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New break policy receives mixed reactions from students, teachers

Administration asks teachers to limit breaks to in-class or places where teachers can see their students
Cherianne Yoon

In a move they say will minimize disruptions and maximize instructional time, administrators have asked teachers to either restrict class breaks to inside the classroom or to supervise them if students are allowed outside of class. Administrators have also asked teachers not to allow students to excuse students until the final bell of each class period.

Assistant Principal Jerry Berkson said administrators think if teachers enforce these two things it will help prevent students from skipping class and loitering during breaks. Berkson also said the directives are due to an excess of students wandering around unsupervised.

“I’d ask kids all the time, ‘Where are you supposed to be?’ (and students would respond), ‘I’m on my break,’” Berkson said. “These kids were on break all the time. So if we can single out this kid and know that they’re more of a chronic breaker, then we’re going to be able to help that kid be in class more.”

Berkson said administrators hope the policy will reduce distractions to other classes.

“When you have students all over campus, in front of other classrooms, disrupting other classrooms makes it difficult for teachers to teach,” Berkson said.

History teacher Stephen Foug said he has noticed a a positive difference in classroom instruction since administrators have implemented the change.

“Wandering off is an added stress when you can’t account for it, and it helps with noise which you can hear up and down the halls,” Foug said. “The noise has been a little better. And students are not wandering off too far .”

Freshman Alon Shoval said he still hears occasional disruptions.

“I’ve still heard all sorts of noise from outside,” Shoval said. “The policy hasn’t really had an impact.”

Aware of the student complaints, Berkson said the change is overly criticized by some students given the unappreciated privilege of having breaks.

“This has been the norm for a while – to give breaks – but in a lot of schools, they don’t have breaks at all,” Berkson said.

Berkson said the policy also helps optimize teaching by saving time lost in drawn-out breaks.

“That five-minute break becomes a five-and-a-half-minute break, a six-minute break or a seven-minute break,” Berkson said. “So if you keep your class in one area, it’s a lot easier to reset and get class going.”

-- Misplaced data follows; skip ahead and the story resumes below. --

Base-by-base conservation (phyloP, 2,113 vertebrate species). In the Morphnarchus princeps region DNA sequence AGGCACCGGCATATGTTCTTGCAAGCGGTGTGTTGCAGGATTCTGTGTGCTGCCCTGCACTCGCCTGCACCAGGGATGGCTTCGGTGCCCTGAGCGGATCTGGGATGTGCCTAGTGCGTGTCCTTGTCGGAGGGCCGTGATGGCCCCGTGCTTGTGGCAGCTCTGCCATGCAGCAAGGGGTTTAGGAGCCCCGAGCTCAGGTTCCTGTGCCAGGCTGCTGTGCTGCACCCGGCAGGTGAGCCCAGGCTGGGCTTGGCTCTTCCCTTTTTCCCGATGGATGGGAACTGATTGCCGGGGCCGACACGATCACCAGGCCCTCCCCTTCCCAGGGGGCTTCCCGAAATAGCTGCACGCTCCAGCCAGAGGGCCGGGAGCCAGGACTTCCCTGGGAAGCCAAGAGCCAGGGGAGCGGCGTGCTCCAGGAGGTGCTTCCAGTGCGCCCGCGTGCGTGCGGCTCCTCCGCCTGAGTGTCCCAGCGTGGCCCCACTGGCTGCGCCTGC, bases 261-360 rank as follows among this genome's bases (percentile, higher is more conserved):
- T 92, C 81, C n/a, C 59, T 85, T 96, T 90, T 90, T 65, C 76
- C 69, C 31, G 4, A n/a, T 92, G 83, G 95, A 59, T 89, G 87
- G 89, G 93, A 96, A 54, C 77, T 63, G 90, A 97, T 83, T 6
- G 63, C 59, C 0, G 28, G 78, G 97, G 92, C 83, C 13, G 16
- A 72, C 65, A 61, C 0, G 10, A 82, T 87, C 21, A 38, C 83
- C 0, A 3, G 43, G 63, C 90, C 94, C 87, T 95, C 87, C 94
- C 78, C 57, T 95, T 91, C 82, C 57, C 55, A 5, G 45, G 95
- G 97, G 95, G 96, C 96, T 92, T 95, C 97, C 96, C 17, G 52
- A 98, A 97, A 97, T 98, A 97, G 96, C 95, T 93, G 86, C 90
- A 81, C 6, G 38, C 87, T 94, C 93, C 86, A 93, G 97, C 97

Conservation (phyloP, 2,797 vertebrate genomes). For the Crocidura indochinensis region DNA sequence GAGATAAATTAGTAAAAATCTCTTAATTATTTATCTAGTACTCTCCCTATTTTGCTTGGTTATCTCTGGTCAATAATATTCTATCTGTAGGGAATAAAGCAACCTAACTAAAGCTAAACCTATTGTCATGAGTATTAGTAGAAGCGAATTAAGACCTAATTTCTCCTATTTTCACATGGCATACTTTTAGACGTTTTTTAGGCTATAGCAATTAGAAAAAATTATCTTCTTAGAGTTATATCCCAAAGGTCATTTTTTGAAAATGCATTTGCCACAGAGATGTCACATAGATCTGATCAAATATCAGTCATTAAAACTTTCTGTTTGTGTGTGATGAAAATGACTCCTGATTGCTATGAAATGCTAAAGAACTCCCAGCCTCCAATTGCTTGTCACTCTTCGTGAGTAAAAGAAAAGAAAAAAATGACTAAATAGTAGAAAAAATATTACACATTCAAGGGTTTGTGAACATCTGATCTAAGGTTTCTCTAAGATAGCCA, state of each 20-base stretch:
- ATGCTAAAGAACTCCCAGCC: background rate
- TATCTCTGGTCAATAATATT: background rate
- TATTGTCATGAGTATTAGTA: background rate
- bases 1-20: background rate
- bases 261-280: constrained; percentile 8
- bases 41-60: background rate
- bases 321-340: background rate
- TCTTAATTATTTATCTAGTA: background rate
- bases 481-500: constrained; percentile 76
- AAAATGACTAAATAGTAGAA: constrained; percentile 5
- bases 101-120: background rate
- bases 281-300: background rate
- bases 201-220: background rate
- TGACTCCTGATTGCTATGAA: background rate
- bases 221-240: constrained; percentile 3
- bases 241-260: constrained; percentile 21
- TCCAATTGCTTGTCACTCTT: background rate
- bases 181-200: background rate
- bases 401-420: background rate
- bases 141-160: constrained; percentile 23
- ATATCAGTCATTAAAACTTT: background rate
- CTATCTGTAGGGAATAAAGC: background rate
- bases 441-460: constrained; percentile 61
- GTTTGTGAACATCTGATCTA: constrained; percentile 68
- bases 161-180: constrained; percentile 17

Senior Tate Hardy, though, said putting restraints on breaks can have a harmful effect on students’ work capacity in longer or more arduous classes.

“In 90-minute periods, (students) should be able to go outside and take a walk to get their brain moving again,” Hardy said. “It makes people less motivated when they’re stuck in class the whole time (Especially) in classes with more workload, teachers make you stay in class, which makes it even harder.”

Shoval also said the new protocol prevents him from being able to take proper breaks from class.

“My mind sometimes needs a break, and it’s harder to do that while staying inside,” Shoval said.

Given his energetic teaching style, Foug said that the importance of breaks extends to teachers as well.

“I can tell by the look on their faces,” Foug said. “They need one. And I need one too sometimes. I sometimes use it to check homework or give my mind a break.”

Foug also said that he tried the inside break, but plans to revert to allowing students to go outside.

“The first time I had everyone stay inside, it just felt weird and awkward, and I like to get fresh air in the middle (of class) myself,” Foug said. “So supervising outdoors is the way I’m going to do it.”

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Alec Bonnard
Alec Bonnard, Lifestyle & Science/Tech Editor and Diversity, Equity and Inclusion Manager
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    LyndaDec 8, 2023 at 3:02 pm

    Yes – brain breaks and physical activity are very important for learning and the brain. There is evidence that it helps improve memory and recall.

    Book for reference:
    Learning How to Learn: How to Succeed in School Without Spending All Your Time Studying; A Guide for Kids and Teens by Dr. Barbara Oakley et al.

    There should be a clarity on how the break should be done by students – away from rooms/hallways and in certain areas of campus. Walking and softly talking to avoid disruption. With the block periods, every class could have a certain window of time for the break (within 20 min) to reduce disruption for other classes.

    When I was a student at Paly – we had 7 classes a day with 5 min breaks in between – it was very hard to constantly switch our learning brain. Stressful! The longer block periods allow for deeper thinking and reflection which improves learning but our brain can’t be constantly “on”.